Tai chi, or t’ai chi, comes from an mid-19th century system of writing Chinese terms for Western pronunciation, called Wade-Giles. While the effort was to provide a phonetic spelling, even here the intention was that the “ch” sound was pronounced with a “j”.

The true confusion, though, lies in the term chi. In the Wade-Giles system, ch’i is used for the term meaning “life-force energy”.

Ch’i equates to the qi found in qigong. This word’s spelling comes from the pinyin system, developed and published in the 1950s. In pinyin, the q’s are intended to be pronounced with the “ch” sound, so qigong is pronounced “chee-ghung”.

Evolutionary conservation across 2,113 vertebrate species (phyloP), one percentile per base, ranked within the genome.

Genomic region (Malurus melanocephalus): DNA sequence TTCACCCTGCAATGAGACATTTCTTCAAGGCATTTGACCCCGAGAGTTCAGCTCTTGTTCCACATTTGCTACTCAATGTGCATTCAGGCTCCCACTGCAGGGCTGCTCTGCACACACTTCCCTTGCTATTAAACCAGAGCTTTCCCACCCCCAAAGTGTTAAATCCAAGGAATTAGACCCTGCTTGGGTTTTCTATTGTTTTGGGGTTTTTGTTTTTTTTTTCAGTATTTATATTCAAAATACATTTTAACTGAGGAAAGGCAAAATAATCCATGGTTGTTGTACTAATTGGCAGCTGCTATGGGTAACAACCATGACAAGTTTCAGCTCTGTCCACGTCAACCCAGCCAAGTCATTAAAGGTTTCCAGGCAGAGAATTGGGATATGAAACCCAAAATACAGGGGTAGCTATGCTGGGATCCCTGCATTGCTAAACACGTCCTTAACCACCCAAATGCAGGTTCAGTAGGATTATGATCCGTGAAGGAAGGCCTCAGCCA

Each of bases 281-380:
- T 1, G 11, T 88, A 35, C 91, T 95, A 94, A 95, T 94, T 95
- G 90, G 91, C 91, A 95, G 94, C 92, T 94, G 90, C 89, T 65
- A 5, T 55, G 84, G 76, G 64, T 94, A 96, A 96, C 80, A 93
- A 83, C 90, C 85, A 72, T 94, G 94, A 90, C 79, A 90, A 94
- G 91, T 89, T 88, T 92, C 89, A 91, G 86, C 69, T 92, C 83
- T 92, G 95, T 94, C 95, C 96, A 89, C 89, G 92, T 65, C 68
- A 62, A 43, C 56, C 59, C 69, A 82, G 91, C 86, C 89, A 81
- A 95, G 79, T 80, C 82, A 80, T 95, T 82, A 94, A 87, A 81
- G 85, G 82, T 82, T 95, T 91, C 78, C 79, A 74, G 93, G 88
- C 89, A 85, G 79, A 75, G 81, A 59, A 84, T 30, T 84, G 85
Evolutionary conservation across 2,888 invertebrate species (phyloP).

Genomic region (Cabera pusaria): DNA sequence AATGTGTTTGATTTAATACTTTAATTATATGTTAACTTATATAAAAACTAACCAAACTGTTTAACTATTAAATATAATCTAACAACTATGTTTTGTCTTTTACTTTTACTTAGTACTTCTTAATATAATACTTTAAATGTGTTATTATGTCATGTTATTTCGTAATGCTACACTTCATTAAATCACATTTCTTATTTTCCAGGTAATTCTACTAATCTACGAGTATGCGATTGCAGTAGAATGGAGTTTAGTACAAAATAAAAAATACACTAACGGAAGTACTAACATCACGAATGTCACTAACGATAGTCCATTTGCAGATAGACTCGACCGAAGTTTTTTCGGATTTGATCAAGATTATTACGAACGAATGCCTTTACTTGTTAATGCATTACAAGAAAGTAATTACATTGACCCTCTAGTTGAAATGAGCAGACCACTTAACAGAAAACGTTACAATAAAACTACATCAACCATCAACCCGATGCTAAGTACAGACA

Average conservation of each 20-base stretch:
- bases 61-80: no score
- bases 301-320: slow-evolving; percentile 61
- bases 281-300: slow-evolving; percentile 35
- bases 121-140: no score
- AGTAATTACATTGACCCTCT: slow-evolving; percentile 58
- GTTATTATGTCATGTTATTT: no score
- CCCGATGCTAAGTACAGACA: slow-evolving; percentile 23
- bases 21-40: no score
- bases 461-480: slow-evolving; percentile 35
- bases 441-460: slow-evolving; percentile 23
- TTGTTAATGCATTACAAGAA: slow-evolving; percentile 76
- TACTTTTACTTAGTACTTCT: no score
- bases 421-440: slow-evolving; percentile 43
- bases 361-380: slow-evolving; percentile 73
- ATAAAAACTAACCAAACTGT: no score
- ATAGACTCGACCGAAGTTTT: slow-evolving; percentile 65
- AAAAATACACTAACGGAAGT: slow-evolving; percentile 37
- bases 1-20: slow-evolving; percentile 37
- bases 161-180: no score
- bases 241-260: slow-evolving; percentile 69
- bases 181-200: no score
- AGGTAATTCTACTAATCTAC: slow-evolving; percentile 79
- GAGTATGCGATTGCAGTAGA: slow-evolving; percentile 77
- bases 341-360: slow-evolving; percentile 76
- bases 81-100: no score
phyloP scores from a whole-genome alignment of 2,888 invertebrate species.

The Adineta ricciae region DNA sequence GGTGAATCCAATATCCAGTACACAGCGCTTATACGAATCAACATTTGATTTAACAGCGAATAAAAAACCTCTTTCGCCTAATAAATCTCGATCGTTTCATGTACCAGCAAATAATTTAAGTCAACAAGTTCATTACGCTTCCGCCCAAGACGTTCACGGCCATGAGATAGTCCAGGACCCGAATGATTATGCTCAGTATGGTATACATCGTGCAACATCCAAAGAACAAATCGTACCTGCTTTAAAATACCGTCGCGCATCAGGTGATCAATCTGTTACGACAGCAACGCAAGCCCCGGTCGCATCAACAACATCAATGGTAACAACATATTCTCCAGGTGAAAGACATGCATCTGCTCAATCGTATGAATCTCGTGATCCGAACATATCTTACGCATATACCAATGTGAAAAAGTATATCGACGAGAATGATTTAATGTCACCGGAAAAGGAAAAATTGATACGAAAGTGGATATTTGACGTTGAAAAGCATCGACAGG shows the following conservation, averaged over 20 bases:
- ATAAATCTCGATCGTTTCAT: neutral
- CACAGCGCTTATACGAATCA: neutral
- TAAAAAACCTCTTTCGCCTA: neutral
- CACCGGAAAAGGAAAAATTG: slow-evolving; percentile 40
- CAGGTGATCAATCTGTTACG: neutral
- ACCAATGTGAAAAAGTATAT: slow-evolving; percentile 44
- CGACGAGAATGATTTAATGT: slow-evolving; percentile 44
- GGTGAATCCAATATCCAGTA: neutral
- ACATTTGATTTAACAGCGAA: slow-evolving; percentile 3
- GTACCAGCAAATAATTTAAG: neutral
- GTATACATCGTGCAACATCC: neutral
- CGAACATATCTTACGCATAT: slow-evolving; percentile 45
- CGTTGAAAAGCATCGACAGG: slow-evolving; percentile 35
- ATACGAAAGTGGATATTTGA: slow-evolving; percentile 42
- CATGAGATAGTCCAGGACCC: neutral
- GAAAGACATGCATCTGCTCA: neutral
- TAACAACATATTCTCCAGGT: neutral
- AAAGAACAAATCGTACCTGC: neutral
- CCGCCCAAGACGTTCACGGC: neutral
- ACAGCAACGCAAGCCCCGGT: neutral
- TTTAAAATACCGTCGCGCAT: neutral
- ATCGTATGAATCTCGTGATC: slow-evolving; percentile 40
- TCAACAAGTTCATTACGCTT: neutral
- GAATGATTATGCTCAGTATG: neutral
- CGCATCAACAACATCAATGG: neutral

In this article we will use the pinyin spelling of tai chi – taiji – to encourage popular usage of this spelling, as it more clearly points to the intended meaning of the word. Taiji does not, in fact, explicitly refer to life force energy. It, rather, means ‘polarity’ – that is, the harmonious balance of Yin and Yang.  The system of martial arts known as taijiquan begins by developing this harmonious balance in the practitioner’s body.  For this reason and in keeping with the harmony of opposites, taiji is both a healing art and a martial art. That is, taiji is the art of working with the “supreme polarity” as it manifests in and through the human body. So, for the record, the compound word taiji means “supreme polarity”.